SOURCE: Roswell Park Cancer Institute, news release, May 10, 2016
FRIDAY, May 13, 2016 (HealthDay News) -- Women who are sedentary appear more likely to develop cervical cancer, but just 30 minutes of exercise each week might significantly reduce that risk, new research suggests.
"We think that this study sends a powerful public health message: that a complete lack of exercise is associated with the greater likelihood of developing a serious disease," said senior study author Kirsten Moysich. She is a distinguished professor of oncology in the department of cancer prevention and control at Roswell Park Cancer Institute in Buffalo, N.Y.
"Our findings show that any amount of exercise can reduce cervical cancer risk," Moysich said in a Roswell release.
According to study author Dr. J. Brian Szender, the researchers believe that "this is the first U.S.-based study looking at the associations between physical inactivity and cervical cancer." Szender is a fellow in the department of gynecologic oncology at Roswell.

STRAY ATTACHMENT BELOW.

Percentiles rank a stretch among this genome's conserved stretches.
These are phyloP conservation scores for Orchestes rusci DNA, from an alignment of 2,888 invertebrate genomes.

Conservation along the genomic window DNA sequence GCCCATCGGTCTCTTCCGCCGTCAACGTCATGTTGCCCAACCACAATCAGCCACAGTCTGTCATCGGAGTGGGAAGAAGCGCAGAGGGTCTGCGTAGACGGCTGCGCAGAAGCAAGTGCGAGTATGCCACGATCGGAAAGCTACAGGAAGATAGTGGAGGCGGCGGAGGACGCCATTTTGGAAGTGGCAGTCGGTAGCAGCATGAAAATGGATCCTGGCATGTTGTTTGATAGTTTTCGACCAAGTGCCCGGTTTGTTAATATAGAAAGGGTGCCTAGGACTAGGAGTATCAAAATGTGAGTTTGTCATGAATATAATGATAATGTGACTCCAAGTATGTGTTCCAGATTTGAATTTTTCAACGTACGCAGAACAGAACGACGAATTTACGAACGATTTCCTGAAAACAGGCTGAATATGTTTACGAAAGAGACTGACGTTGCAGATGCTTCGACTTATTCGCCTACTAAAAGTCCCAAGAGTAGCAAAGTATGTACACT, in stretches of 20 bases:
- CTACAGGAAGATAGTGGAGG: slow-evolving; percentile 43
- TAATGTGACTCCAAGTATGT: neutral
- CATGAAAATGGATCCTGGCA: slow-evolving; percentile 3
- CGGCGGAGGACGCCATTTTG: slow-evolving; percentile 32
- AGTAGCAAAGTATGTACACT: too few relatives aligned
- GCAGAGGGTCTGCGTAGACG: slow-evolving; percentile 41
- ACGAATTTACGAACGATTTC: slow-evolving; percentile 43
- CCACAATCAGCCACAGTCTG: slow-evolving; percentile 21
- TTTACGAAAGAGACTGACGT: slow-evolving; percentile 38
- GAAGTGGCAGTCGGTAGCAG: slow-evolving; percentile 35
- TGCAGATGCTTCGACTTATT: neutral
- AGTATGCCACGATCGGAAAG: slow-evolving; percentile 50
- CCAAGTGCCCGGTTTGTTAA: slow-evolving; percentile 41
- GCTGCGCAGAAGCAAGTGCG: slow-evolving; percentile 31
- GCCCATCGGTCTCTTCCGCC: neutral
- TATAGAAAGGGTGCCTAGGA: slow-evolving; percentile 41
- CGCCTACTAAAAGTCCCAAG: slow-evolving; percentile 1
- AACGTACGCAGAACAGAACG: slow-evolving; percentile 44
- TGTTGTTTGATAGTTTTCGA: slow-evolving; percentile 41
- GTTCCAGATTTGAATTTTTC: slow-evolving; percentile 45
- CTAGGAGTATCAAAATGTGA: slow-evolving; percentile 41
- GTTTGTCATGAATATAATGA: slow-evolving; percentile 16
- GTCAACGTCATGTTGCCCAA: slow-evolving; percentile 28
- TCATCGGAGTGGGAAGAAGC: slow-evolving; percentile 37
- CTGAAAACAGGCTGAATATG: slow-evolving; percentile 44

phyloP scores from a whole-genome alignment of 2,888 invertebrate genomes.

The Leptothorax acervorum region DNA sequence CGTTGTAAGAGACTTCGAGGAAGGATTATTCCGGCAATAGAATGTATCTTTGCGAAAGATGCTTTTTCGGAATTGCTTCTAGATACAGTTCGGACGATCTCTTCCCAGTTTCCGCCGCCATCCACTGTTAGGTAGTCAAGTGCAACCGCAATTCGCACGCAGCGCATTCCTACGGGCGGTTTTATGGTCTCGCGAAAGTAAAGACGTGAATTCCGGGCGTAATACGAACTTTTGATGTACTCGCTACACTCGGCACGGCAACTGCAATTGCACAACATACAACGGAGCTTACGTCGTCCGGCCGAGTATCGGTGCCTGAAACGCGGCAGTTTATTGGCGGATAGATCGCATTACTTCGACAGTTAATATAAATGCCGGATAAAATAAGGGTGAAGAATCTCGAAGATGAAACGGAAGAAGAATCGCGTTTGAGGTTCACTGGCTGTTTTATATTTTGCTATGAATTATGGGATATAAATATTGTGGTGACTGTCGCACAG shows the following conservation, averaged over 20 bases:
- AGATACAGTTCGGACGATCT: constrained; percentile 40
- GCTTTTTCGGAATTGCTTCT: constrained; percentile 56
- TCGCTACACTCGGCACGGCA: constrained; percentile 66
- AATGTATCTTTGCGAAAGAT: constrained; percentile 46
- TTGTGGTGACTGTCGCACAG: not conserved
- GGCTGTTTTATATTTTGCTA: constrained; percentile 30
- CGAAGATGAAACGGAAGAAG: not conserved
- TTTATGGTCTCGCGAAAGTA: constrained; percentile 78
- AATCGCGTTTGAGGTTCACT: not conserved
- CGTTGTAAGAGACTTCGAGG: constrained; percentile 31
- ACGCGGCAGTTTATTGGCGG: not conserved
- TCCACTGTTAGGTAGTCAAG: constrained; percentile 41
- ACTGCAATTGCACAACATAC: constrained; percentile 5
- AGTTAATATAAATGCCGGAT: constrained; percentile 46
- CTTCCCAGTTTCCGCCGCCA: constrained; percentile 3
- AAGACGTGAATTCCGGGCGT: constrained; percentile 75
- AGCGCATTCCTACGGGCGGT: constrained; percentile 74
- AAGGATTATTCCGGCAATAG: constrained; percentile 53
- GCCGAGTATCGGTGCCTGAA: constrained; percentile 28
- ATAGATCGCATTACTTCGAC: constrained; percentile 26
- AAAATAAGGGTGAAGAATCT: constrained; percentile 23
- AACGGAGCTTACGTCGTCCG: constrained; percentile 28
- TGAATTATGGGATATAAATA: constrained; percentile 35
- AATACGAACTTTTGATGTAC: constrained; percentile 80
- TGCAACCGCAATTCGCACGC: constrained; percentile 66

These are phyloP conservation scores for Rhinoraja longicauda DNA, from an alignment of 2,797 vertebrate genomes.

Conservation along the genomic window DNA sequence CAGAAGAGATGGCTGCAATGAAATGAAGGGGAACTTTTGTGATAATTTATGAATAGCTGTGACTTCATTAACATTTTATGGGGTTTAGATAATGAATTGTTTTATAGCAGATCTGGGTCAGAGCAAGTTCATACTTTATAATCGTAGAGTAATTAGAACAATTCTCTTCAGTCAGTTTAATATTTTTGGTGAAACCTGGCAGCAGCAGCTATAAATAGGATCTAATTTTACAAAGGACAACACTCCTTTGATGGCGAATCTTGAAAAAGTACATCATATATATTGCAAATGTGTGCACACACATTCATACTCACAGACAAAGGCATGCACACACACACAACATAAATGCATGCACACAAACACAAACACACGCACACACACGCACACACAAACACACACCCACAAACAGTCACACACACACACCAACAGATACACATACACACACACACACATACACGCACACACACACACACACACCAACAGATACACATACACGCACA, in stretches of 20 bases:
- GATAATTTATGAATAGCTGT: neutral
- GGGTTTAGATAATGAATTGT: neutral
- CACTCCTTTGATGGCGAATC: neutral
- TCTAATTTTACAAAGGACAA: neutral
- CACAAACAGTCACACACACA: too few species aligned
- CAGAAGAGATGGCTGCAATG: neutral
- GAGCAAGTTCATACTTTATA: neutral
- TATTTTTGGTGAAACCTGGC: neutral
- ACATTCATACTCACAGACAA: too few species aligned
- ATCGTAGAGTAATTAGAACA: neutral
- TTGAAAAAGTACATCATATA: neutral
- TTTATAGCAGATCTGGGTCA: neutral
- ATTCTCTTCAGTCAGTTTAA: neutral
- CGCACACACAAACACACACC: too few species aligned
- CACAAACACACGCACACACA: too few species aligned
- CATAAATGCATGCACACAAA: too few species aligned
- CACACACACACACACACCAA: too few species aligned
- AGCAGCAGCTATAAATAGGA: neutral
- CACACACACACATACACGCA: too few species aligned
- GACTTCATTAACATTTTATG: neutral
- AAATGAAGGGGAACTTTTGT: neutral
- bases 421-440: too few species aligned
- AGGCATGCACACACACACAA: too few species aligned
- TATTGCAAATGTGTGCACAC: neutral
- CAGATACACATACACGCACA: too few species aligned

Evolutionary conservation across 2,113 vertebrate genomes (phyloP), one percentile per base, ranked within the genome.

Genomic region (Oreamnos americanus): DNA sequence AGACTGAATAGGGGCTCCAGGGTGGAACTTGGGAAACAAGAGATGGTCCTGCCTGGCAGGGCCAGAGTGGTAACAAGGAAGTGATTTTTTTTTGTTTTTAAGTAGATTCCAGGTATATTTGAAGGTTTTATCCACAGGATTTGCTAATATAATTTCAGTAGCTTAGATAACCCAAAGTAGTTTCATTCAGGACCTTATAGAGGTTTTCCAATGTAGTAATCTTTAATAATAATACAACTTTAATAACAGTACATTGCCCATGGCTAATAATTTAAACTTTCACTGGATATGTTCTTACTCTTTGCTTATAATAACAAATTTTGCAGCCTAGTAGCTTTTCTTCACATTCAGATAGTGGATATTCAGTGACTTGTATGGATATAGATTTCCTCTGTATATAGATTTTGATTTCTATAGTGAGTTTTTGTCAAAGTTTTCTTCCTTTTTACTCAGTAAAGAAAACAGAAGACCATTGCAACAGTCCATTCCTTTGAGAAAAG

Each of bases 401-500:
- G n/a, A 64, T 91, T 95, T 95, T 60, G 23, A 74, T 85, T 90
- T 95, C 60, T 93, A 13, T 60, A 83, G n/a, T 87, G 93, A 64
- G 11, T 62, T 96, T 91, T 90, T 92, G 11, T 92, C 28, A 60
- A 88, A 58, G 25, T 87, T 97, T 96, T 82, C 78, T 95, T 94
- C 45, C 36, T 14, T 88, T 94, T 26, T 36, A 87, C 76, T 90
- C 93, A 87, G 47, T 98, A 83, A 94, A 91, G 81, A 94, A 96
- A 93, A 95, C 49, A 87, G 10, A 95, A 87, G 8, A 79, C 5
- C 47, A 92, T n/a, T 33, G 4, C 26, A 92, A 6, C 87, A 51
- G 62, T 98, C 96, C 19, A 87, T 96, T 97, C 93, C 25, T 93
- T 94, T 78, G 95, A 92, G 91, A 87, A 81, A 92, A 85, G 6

"Our findings suggest that abstinence from regular physical activity is associated with increased odds of cervical cancer," he added, although a cause-and-effect link was not proven.
The study involved 128 women diagnosed with cervical cancer, as well as 512 women who were suspected of having cervical cancer but ultimately were found not to have the disease.
Of those diagnosed with cervical cancer, 31 percent of the women reported being inactive. In this study, physical inactivity was defined as exercising less than four times a month.
Even after the researchers considered other risk factors -- such as smoking, alcohol intake, family history of cervical cancer and body mass index -- these women were 2.5 times more likely to develop cervical cancer than women who exercised, the findings showed.
Meanwhile, 26 percent of the women who had been suspected of having cervical cancer reported being inactive, the investigators found.
"In addition to smoking cessation and undergoing regular screening, we have identified another important modifiable risk factor for this disease," Moysich said.
The findings were published in the May issue of the Journal of Lower Genital Tract Disease.
The American Cancer Society has more about cervical cancer.